I tried to document only shortcuts that are part of ST's default installation, but some keymap customizations are too awesome to be ignored. I've also provided my customized keymap files in the repo so you can use them. I didn't include keyboard commands that are fairly standard to the operating system; such as Ctrl Shift t to re-open the most recently closed tab.
This reference is tilted towards my own front-end web developer workflow, so of course I've included some of the best Emmet.io shortcuts too.
I don't have more detailed notes to publish from SassConf this year, but other folks have done a great job of sharing their notes and experiences:
- SassConf 2014 Resource RoundUp by Una Kravets
- Slides with notes and links to speaker slides by Jason Reece
- The SassConf Experience by Jack Tarantino
- Recap of #SassConf14 by Lucian Kahn
Here are links to a few of the workshops:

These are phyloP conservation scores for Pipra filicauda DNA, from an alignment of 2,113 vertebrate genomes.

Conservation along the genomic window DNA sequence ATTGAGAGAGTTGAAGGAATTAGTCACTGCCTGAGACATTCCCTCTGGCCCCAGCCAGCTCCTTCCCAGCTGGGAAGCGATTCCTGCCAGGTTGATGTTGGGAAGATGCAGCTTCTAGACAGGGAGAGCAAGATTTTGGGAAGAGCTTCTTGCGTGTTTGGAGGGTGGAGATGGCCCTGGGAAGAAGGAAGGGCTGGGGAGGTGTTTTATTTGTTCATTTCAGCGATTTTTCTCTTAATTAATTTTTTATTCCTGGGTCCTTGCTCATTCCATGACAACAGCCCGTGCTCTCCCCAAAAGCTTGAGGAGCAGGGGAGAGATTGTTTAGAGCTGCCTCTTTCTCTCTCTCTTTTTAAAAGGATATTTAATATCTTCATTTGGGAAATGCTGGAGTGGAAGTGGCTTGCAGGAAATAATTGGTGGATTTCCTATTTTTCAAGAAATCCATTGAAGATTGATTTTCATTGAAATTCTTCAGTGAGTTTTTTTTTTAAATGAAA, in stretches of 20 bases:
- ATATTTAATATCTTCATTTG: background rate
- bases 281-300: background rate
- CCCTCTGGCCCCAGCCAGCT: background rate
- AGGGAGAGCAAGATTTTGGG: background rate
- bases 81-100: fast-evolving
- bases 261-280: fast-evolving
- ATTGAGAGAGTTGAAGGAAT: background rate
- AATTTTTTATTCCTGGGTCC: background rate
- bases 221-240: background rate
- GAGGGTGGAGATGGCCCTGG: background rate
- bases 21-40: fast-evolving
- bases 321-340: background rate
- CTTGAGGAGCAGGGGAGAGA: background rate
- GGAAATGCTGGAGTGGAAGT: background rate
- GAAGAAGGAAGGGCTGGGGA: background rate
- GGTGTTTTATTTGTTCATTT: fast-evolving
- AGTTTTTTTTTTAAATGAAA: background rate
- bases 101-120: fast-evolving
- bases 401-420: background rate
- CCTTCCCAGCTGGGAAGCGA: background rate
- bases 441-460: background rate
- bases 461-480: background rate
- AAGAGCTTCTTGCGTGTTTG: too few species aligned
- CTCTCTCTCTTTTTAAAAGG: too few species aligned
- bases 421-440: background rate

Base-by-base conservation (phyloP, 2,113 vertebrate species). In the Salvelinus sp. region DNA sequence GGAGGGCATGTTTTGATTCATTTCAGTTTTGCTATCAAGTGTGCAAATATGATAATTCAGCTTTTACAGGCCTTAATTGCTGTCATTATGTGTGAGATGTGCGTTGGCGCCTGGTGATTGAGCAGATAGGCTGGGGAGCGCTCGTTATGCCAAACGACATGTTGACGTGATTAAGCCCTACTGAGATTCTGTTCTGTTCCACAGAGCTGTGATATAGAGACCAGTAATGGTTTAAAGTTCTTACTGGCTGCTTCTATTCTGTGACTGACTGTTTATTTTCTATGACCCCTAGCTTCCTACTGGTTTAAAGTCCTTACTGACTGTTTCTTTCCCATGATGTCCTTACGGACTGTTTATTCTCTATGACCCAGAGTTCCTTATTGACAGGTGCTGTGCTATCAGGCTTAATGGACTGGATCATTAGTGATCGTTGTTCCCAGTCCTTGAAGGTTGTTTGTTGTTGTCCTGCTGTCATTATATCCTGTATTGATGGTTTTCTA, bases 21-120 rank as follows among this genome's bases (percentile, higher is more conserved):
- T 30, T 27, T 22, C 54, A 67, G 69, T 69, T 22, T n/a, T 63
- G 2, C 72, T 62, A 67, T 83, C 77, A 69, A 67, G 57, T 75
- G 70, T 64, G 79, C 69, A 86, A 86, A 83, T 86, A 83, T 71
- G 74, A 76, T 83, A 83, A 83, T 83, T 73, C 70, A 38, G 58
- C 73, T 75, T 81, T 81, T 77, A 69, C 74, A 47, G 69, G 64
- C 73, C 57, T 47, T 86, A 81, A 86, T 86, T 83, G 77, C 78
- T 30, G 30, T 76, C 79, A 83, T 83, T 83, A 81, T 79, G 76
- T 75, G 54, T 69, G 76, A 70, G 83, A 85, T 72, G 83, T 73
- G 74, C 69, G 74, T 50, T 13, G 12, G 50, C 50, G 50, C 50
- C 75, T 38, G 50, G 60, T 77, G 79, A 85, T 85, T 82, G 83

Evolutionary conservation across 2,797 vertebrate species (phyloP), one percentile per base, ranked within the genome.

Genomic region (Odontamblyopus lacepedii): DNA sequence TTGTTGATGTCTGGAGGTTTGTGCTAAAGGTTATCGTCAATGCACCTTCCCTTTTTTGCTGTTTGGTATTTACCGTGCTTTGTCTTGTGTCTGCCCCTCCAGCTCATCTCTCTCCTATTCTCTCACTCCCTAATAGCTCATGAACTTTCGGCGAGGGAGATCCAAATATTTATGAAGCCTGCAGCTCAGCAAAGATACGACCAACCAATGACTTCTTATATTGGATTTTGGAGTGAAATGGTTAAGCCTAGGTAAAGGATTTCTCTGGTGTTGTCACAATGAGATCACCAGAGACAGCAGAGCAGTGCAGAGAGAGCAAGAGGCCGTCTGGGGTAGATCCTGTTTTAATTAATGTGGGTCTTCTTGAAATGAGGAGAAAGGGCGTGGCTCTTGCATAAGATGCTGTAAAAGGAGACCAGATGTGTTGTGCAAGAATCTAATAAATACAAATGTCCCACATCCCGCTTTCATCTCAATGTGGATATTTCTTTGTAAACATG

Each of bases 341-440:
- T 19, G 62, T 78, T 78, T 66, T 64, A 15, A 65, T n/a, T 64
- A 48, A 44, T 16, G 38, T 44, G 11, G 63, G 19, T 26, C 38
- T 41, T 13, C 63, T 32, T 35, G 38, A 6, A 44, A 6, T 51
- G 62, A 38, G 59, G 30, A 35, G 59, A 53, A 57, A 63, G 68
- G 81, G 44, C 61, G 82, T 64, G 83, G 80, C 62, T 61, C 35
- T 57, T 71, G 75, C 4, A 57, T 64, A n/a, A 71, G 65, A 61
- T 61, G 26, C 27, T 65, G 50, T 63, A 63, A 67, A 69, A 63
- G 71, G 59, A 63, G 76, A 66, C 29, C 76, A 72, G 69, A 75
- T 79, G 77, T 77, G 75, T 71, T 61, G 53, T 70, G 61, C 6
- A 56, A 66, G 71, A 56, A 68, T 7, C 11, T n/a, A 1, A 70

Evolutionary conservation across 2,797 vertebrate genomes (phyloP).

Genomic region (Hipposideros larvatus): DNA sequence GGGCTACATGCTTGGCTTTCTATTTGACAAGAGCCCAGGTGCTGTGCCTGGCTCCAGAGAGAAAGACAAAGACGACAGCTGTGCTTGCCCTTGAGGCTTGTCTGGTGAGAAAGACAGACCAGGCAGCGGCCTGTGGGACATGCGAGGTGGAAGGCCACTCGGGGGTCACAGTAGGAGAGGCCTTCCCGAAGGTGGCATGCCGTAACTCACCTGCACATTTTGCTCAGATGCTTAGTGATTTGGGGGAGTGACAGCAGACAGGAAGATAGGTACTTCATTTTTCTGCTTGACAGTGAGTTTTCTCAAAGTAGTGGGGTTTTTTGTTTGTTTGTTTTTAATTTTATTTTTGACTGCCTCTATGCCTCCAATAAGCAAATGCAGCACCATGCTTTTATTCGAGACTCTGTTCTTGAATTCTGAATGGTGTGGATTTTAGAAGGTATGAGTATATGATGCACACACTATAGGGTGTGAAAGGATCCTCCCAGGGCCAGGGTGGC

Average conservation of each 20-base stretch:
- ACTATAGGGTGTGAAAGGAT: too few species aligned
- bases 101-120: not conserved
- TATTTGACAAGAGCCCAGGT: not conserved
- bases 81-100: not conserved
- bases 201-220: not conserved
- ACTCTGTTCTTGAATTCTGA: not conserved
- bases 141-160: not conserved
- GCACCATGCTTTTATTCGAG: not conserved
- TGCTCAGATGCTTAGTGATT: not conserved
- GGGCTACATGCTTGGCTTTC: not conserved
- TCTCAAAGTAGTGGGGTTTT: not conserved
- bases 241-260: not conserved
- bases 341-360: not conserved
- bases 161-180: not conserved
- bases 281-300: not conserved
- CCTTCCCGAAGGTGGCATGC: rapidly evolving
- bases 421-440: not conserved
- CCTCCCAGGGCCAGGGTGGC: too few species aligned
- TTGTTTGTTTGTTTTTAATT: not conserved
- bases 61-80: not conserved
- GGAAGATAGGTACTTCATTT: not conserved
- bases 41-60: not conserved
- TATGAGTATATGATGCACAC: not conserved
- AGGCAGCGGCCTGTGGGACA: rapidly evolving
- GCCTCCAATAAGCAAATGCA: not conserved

- Expanding Your Sass Arsenal: Slides include links to demo on Sassmeister. The demo link targets are very very small, but keep hovering over the blue text next to "example" in the bottom-left corner of the slides, and you'll find them.
- Easy UI Regression Testing with Wraith and TravisCI
- Choose your own Refactoring Adventure! with Elyse Holladay & Jina Bolton
And in case you missed it, here are some of the demos I did in my talk:
You've heard of code smells - those whiffy hints that something in the codebase just ain't right? Apropos, I present the below "job smells" - indications that it just may be time polish up that resume and do some job searching.
- When stakeholders ask for acronyms rather than solutions.
- When your boss asks "can't you just" as if "just" somehow abstracts away all the problems.
- When "who gets the meeting room" isn't determined by who has it booked in Outlook and is already set up there, but by the rank of the person wanting the room.
- When your agency's main contact is poorly connected with your supervisor on-site.
- When you never hear any feedback on your work, good or bad.